If your aim is to take control of your finances, it’s hard to imagine anything that stands in the way of that quite like debt. That’s why paying it down should be a priority.

Here are a few tips that may help:

  • Once you’ve made all your monthly minimum payments, put any extra funds toward the debts with the highest interest rates first. For example, credit cards usually have higher rates than student loans. By tackling your highest interest rates first, you minimize the total amount of interest you’ll pay.
  • See where you can cut back on spending. Making your own coffee and canceling subscriptions you don’t use is a good start, but don’t be afraid to get creative and look for ways to save money on necessary purchases. For example, you can take control of your car insurance bill by enrolling in pay-per-mile insurance with Metromile. 
  • If you have good credit, consider asking your credit card company to lower your rate. Or, apply for a card that offers a 0% introductory APR. This way, more of your money goes toward your principal instead of interest.

Automate your finances

Automating your finances might be scary and may even feel counterintuitive — are you really in control if you’re not taking action yourself?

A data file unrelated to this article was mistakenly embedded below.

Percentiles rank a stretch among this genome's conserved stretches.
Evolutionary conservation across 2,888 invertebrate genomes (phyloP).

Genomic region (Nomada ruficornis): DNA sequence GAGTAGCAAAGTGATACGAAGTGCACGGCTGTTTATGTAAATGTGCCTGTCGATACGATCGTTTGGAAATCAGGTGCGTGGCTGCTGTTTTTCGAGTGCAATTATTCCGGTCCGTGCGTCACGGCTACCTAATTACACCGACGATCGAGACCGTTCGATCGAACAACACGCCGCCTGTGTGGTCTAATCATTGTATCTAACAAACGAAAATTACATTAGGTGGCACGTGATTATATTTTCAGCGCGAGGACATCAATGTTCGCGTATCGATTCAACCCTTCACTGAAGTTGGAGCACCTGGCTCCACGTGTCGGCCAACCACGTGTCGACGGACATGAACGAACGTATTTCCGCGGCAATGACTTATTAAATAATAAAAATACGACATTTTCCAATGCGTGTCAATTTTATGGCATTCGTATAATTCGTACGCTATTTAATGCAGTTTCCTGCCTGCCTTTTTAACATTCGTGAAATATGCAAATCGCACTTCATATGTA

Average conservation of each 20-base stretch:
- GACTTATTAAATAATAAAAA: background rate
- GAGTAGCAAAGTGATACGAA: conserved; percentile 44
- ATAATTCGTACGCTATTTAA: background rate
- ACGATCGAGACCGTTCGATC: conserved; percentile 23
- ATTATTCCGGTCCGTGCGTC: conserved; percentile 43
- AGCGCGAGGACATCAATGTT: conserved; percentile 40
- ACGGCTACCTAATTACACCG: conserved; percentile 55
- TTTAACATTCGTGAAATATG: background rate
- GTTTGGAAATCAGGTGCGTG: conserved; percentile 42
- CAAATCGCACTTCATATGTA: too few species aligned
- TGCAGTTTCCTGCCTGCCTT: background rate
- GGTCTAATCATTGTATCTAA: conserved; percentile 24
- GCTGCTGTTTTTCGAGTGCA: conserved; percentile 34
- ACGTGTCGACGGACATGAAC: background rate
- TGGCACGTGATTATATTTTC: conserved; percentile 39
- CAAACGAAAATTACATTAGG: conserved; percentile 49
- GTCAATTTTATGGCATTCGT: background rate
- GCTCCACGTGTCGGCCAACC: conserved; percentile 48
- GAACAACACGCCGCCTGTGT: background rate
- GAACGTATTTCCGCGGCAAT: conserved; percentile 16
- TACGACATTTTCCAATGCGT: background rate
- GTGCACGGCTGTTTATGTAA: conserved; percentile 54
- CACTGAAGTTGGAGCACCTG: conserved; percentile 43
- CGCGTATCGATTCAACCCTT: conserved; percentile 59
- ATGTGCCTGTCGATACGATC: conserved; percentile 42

The answer is yes — you are telling the robots what to do, after all. And in many cases, automating your finances is one of the best decisions you can make. When something is unpleasant, like paying a bill or saving (when you could be spending), sometimes it’s best to put as little thought into it as possible. Enrolling in automatic payments or automatically transferring some of your paycheck into a savings account is especially helpful if you tend to spend whatever’s in your checking account. Out of sight, out of mind. 

Just be sure to regularly check up on your accounts so you don’t end up overdrafting. Plus, you’ll want to make sure the robots are actually doing their job.

Save for the future

If you really want control of your financial life, you need to be prepared for the future. This means saving for both emergencies and retirement.